Man found guilty of killing friend by dangerous driving

A Donegal man has been convicted of killing his friend in a dangerous driving incident in Co Louth in which several witnesses said he appeared asleep as he drove on the wrong side of the road.

A Donegal man has been convicted of killing his friend in a dangerous driving incident in Co Louth in which several witnesses said he appeared asleep as he drove on the wrong side of the road.

Oliver Shovelin (aged 32) of Clondallon, Rathmullen was remanded in custody for sentence later by Judge Tony Hunt at Dublin Circuit Criminal Court.

Shovelin’s 27 previous convictions included several for drink driving, Sergeant Brendan Goodison told prosecuting counsel, Mr Fergal Foley BL.

The jury took just 48 minutes to find him guilty of dangerous driving causing the death of his passenger, Mr John Sheridan, and also causing bodily harm to Ms Deirdre O’Brien at Cookstown, Ardee on July 11, 2004.

Sgt Goodison said he believed that Shovelin’s brother had been killed in a road accident a few years ago. He said Shovelin was "known to the insurance companies" and had also on two occasions refused to give a breathalyser sample to gardai.

Judge Hunt thanked the jury for its care and attention to the case and ordered probation and psychological reports to be prepared for the sentence hearing later.

Shovelin was travelling with Mr Sheridan to Dublin to see Donegal play Armagh in the All-Ireland Football Championship on the busy N2 road when the collision occurred. Witnesses told how they saw him drive at speed on the wrong side causing ongoing traffic to swerve to avoid him.

Ms O’Brien was travelling to a horse show, towing a horse-box, when she met Shovelin coming at her head-on. She described seening his van "zig-zagging" before coming in a straight line towards her while other motorists swerved to avoid him and she attempted to do the same.

"I remember thinking I had to move out of the way. I knew he was going to hit me but I thought if he hit me on my passenger side I might have some chance of surviving."

She said the next thing she could remember was a large bang and seeing the engine "all around my legs."

Her horse box was thrown into the air and the animal crashed through the roof landing in the middle of the road. The horse had to be put down.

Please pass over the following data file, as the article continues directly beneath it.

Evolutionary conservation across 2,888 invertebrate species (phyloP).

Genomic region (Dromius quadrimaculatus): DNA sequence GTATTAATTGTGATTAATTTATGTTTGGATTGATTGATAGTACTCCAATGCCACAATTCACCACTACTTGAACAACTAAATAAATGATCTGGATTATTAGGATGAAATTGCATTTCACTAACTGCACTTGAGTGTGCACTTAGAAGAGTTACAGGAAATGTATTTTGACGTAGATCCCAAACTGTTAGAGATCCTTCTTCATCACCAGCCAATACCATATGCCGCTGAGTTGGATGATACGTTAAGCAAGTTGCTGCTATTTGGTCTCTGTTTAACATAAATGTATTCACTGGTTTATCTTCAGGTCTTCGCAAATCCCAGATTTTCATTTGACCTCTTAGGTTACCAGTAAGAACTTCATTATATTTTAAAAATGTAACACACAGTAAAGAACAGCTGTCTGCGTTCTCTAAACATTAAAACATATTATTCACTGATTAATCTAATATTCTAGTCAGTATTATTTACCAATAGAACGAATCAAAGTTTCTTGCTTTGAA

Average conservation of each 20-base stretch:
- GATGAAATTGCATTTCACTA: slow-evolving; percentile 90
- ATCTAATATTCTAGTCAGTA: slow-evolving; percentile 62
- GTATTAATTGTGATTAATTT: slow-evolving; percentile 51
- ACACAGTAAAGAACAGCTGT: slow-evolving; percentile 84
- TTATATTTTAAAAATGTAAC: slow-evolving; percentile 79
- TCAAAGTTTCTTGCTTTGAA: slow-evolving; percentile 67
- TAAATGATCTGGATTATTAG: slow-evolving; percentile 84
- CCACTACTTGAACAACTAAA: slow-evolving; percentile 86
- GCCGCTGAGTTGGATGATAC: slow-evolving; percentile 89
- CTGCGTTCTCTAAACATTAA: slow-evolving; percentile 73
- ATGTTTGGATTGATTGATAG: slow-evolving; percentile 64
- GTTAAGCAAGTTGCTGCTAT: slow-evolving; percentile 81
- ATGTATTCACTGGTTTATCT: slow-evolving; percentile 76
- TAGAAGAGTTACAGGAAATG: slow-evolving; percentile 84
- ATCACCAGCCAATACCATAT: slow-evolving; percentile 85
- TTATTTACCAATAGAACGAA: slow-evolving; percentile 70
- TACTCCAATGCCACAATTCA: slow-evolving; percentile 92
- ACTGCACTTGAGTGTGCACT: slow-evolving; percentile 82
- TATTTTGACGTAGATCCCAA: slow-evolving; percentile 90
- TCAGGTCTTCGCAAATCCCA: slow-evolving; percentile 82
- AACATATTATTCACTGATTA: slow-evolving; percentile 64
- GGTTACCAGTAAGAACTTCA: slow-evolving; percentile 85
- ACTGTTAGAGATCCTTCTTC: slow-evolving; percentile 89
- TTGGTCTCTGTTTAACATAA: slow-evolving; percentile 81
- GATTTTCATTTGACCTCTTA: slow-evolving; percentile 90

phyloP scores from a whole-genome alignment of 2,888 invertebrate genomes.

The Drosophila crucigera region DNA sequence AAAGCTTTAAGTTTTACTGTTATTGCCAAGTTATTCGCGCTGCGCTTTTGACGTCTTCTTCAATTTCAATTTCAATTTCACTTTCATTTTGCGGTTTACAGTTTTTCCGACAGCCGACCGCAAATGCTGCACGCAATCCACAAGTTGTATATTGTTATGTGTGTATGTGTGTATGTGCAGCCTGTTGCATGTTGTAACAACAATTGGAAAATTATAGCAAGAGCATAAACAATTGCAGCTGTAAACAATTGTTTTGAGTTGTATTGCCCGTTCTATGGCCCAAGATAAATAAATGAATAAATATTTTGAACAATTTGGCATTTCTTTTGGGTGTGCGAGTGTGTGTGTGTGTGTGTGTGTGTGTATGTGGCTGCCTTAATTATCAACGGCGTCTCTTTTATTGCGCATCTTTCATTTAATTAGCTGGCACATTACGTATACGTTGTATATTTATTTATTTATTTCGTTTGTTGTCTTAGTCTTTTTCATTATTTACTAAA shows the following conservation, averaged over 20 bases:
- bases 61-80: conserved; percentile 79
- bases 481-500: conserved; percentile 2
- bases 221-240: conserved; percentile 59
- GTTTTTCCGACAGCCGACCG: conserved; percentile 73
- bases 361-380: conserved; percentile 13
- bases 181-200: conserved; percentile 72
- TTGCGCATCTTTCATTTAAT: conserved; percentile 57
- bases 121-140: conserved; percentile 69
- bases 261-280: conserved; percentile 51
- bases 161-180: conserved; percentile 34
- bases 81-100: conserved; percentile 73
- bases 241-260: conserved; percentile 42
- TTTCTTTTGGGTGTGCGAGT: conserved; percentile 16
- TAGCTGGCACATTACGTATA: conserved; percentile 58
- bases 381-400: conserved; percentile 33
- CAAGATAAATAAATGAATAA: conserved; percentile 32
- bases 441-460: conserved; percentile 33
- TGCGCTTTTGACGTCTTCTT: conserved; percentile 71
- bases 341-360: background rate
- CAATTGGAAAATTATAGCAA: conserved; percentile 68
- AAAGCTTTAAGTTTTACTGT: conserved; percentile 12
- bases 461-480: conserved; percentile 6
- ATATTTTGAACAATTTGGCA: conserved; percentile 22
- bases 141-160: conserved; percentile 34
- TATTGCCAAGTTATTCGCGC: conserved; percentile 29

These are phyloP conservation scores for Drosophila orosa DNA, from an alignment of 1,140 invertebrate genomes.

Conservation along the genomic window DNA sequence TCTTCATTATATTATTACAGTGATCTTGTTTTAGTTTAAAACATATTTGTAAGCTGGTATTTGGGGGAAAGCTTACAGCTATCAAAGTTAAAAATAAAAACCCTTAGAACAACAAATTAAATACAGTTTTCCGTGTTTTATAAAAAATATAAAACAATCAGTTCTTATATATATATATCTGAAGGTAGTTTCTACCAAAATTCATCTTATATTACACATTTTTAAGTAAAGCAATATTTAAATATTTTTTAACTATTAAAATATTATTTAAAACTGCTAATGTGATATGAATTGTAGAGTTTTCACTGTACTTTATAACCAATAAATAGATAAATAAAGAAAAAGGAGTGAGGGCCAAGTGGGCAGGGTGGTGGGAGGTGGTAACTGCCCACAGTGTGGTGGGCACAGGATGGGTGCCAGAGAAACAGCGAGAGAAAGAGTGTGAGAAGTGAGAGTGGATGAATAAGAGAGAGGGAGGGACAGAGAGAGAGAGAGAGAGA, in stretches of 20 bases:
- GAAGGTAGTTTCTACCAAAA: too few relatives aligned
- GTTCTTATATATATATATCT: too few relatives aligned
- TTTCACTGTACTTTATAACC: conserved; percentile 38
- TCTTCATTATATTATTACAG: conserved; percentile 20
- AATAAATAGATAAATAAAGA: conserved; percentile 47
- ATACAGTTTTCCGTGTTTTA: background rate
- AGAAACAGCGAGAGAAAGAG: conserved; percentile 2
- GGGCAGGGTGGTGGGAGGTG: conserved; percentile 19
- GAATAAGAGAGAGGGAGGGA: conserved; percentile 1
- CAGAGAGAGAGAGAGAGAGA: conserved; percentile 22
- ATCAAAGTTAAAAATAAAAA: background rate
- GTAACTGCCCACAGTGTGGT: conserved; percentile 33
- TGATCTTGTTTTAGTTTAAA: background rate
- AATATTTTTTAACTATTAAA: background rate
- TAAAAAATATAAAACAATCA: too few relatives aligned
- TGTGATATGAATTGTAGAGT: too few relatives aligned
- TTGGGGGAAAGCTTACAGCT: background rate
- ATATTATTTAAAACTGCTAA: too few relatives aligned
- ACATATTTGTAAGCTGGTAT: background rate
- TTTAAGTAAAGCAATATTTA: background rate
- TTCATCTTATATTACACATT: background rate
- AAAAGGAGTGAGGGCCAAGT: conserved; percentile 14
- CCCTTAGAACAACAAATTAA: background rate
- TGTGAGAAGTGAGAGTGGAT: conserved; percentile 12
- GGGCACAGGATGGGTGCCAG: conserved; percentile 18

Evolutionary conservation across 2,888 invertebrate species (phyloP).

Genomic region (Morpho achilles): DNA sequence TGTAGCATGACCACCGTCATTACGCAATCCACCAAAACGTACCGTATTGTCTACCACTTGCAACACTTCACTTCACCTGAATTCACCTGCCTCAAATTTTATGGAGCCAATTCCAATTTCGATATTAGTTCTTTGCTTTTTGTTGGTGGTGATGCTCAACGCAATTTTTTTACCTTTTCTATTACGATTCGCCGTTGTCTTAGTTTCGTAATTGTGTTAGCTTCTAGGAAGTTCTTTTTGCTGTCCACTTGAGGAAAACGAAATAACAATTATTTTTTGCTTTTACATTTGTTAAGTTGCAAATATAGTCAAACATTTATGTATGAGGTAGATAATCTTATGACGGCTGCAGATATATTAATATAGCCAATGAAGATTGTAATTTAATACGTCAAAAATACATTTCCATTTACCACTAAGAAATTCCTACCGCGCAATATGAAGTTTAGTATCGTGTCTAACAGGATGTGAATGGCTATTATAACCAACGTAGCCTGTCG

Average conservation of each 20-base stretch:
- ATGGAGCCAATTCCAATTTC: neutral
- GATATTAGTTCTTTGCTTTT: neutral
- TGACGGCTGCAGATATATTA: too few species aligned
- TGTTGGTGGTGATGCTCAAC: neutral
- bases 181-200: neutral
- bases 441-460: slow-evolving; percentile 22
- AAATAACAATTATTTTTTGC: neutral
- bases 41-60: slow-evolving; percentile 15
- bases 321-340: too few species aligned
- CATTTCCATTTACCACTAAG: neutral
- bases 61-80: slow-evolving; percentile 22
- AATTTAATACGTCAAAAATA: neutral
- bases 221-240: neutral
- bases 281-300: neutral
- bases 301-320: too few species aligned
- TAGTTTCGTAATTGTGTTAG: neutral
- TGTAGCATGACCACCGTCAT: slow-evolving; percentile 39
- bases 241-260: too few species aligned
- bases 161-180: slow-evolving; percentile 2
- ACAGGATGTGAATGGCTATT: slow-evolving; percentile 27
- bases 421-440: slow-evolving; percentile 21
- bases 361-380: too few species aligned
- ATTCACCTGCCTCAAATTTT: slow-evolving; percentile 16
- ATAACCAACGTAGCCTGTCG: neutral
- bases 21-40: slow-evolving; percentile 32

Brendan Carbury, who was travelling to the match with his family, said he noticed Shovelin behind him "driving like a maniac" and when he attempted to overtake him he appeared to have his eyes closed.

"My initial reaction was ‘Oh my God, that man is asleep,’ " Mr Carbury told Mr Foley. "It’s an image that will stay with me for the rest of my life."

John Hayles was travelling in the opposite direction and told Mr Foley he met the van coming down the wrong side of the road but Mr Shovelin didn’t seem to acknowledge him.

"I kept honking the horn and flashing the lights, thinking the driver must be asleep because he doesn’t see me on the road."

Mr Hayles said he then realised the driver was awake but he was leaning back in the seat "very relaxed looking" with one hand on the wheel.

"He just looked so casual about the whole thing," Mr Hayles told defence counsel, Mr David Goldberg SC. He said he avoided Mr Shovelin and saw the collision in his rear view mirror.

Dr Ralph Horey, the doctor on call at St Brigids Hospital, Ardee, said he pronounced Mr Sheridan dead at the scene from a suspected broken neck. Shovelin was unconscious with serious head and chest injuries.

Mr J K Nasser, an orthopaedic surgeon at Our Lady of Lourdes Hospital in Drogheda , said Ms O’Brien had multiple fractures to her legs and "was lucky she didn’t lose her life".

He said Shovelin’s skull was exposed from a head injury and he suffered brain damage but had since made a good recovery.

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